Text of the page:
Twitter has accepted advertising from China’s largest state news agency attacking pro-democracy protesters. The ads, known as “promoted tweets,” call the Hong Kong protests “blatant violence.”

TechCrunch reports that Twitter is currently facing criticism for allowing promoted tweet advertising by China’s largest state news agency. The promoted tweets aim to smear pro-democracy demonstrations by protesters in Hong Kong as violent even though recently rallies which have drawn as many as 1.7 million people have been reported as largely peaceful by international media.

Promoted tweet ads from China Xinhua News, an agency run by the Chinese Communist Party, were shared by the Twitter account Pinboard, a bookmarking service founded by Maciej Ceglowski. Twitter is blacklisted by the Chinese communist government, completely blocked by the “Great Chinese Firewall.”

Protests in Hong Kong began in March in opposition to a now-suspended extradition bill but have since expanded to include a number of other demands. These include the release of imprisoned protesters, investigations into the actions of police officers, the full resignation of the Chief Executive of Hong Kong Carrie Lam and a more democratic election process for members of the Legislative Council and Chief Executive.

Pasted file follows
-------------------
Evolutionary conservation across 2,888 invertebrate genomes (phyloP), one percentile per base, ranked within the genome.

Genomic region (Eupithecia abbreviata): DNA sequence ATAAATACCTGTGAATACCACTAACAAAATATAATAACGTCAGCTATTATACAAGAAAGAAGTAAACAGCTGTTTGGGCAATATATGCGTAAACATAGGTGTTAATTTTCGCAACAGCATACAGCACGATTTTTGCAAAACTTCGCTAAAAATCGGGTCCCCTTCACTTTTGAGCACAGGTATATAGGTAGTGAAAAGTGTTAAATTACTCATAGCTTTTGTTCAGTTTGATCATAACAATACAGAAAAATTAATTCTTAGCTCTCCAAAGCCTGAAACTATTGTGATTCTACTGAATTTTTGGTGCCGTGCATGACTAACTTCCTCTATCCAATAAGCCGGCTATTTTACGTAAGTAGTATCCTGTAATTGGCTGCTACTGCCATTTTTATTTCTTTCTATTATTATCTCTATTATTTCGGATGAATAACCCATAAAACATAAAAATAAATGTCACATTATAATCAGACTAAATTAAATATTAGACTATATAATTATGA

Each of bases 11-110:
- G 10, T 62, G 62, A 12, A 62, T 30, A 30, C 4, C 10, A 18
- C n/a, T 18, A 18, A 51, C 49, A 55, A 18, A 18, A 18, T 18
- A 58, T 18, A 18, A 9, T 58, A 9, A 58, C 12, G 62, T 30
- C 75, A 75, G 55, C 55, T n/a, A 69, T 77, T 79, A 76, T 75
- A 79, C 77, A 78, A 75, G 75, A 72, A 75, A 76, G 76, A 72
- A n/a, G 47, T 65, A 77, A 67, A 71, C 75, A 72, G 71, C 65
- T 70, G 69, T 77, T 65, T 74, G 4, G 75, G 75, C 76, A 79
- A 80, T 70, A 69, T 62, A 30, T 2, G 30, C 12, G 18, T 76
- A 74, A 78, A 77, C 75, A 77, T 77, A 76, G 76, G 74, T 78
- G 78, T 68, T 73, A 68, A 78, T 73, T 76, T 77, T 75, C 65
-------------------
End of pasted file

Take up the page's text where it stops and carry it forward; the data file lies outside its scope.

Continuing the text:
China Xinhua News has repeatedly described protesters as violent while international observers reporting on the demonstrations have criticized the Hong Kong police force for excessive use of force against peaceful protesters. Amnesty International even published footage showing a high level of violence used by police against peaceful protesters.

Interestingly, Twitter is banned in China yet the China Xinhua News service has been permitted to pay for promoted tweets on the platform. The Washington Post reported in January that approximately 10 million Chinese citizens actively user Twitter via VPN, but it has become a valuable tool for criticism of the countries Communist regime.

Twitter was criticized around the time of the thirtieth anniversary of the Tiananmen Square Massacre recently over claims that the social media site censored critics of the Chinese government. After multiple Chinese-language user accounts were removed, the company stated that they “were not mass reported by the Chinese authorities.”

Lucas Nolan is a reporter for Breitbart News covering issues of free speech and online censorship. Follow him on Twitter @LucasNolan or email him at

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